Scientists from Ireland, the Czech Republic and Spain have found an antimicrobial ionic liquid that targets MRSA (methicillin-resistant Staphylococcus aureus). MRSA has made headlines in recent years as a superbug that is resistant to most standard antibiotics. The superbug is common in hospitals where patients have open wounds and weakened immune systems and at its peak, it was said to have caused 1652 deaths in the UK in 2006.
Research into finding potential antibiotic drugs against MRSA is ongoing, with many drugs currently being tested in clinical trials. Nicholas Gathergood, from Dublin City University, and colleagues, have prepared imidazolium-based ionic liquids from amino acid esters and dipeptidyl side chains as the building blocks. They tested the ionic liquids’ toxicity and found that the majority were non-toxic to microbes but two of them were highly toxic to Gram-positive bacteria, including MRSA. The two toxic compounds possessed a phenylalanine motif adjacent to the cation core. However, an analogue with a phenylalanine-phenylalanine sequence, an ionic liquid with increased lipophilicity, was less active (with no MRSA selectivity). A general trend in antimicrobial toxicity of ionic liquids is increased toxicity with increased lipophilicity. The compounds also passed ecotoxicity tests that show that they can be classed as biodegradable.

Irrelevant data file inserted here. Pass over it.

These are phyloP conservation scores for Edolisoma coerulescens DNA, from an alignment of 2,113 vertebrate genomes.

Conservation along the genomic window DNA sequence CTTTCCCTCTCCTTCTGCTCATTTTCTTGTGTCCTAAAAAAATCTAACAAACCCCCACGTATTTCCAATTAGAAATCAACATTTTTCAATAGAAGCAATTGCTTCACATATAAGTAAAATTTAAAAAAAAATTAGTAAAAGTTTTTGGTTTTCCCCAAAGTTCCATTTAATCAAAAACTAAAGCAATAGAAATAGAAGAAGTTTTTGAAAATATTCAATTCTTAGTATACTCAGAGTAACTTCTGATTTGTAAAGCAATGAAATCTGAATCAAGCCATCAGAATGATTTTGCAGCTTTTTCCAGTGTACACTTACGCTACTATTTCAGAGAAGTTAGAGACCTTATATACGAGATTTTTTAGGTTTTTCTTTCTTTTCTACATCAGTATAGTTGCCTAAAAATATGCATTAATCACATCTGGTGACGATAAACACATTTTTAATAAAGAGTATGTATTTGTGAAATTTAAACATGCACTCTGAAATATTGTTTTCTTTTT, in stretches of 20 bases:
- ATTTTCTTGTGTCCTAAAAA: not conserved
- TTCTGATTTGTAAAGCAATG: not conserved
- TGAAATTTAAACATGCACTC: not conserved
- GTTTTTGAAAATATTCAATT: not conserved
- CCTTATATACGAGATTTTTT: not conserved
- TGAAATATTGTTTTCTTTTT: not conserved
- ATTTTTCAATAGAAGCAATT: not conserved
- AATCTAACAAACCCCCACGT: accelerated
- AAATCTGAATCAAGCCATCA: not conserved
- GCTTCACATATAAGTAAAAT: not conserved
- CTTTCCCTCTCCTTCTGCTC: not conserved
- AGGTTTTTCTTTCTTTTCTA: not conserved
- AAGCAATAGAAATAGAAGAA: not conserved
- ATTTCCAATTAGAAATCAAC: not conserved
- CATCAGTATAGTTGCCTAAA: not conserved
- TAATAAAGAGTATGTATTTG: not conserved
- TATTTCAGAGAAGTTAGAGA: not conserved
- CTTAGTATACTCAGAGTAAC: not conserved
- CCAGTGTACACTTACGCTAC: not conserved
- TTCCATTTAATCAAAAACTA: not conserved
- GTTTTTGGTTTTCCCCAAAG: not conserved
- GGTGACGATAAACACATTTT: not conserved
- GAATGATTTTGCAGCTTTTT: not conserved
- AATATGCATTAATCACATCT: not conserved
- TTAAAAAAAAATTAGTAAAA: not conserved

Read the full story in Chemistry World
Link to journal article
Antimicrobial toxicity studies of ionic liquids leading to a ‘hit’ MRSA selective antibacterial imidazolium salt
Deborah Coleman , Marcel Špulák , M. Teresa Garcia and Nicholas Gathergood
Green Chem., 2012, Advance Article, DOI: 10.1039/C2GC16090K